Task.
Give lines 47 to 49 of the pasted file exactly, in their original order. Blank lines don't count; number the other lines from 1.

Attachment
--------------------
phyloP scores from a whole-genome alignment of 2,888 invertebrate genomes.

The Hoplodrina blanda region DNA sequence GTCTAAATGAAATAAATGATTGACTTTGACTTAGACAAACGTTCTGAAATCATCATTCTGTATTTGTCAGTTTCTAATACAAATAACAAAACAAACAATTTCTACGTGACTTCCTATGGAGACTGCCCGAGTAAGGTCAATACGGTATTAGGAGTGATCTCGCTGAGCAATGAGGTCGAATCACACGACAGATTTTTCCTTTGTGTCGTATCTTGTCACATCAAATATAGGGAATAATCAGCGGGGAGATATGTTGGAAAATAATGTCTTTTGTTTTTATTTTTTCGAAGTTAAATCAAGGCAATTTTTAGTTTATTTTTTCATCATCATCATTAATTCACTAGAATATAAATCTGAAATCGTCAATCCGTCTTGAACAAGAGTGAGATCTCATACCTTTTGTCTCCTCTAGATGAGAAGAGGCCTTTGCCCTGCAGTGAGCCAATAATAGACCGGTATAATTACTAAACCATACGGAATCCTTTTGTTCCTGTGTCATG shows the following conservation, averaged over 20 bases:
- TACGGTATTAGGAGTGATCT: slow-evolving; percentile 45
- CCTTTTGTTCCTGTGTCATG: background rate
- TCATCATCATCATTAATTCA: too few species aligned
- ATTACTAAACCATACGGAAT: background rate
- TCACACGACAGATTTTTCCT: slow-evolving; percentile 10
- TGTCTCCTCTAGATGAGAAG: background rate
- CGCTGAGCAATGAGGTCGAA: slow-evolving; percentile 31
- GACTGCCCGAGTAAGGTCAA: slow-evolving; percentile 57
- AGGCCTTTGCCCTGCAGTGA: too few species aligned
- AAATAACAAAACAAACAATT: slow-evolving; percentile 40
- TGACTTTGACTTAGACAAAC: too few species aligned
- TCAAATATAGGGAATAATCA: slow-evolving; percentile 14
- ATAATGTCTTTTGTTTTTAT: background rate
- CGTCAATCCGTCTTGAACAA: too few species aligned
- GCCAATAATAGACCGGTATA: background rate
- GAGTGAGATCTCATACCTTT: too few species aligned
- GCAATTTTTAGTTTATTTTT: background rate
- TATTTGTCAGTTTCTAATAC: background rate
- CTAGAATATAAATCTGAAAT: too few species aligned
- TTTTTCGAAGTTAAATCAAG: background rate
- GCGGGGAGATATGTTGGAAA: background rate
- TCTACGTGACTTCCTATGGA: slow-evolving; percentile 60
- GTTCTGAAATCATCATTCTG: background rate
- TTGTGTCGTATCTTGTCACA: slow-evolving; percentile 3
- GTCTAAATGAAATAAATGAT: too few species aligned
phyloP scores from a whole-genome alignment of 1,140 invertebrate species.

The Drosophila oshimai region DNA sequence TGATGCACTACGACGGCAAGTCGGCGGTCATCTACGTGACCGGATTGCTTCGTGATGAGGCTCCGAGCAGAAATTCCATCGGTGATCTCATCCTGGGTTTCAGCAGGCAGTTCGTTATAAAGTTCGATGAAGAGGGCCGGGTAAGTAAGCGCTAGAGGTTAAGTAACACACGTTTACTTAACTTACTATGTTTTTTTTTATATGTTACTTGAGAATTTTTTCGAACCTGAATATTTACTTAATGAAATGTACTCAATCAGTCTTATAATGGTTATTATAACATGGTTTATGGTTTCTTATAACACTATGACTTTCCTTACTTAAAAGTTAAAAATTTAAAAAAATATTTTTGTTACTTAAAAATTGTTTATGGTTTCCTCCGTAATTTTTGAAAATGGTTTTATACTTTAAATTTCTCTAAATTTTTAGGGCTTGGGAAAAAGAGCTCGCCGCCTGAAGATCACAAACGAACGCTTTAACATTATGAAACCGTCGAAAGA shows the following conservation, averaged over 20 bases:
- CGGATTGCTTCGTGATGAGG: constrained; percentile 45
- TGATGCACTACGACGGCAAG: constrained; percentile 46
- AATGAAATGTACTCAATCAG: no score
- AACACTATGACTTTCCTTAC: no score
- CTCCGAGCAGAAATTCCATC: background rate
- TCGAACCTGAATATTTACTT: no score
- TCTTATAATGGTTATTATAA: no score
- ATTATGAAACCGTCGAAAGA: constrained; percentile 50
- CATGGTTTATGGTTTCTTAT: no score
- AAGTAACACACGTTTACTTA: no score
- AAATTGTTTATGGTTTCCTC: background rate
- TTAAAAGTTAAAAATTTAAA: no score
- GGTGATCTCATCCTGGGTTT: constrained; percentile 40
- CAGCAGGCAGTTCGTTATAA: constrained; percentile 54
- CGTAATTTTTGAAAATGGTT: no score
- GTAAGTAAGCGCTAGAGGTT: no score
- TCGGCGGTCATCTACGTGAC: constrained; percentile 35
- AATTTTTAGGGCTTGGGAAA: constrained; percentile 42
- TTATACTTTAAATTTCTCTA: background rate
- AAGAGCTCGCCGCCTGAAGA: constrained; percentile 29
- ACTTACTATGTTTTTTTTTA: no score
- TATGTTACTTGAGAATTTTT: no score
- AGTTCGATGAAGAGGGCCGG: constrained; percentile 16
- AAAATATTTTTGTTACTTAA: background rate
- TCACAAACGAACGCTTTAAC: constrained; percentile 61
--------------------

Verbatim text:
- AATTTTTAGGGCTTGGGAAA: constrained; percentile 42
- TTATACTTTAAATTTCTCTA: background rate
- AAGAGCTCGCCGCCTGAAGA: constrained; percentile 29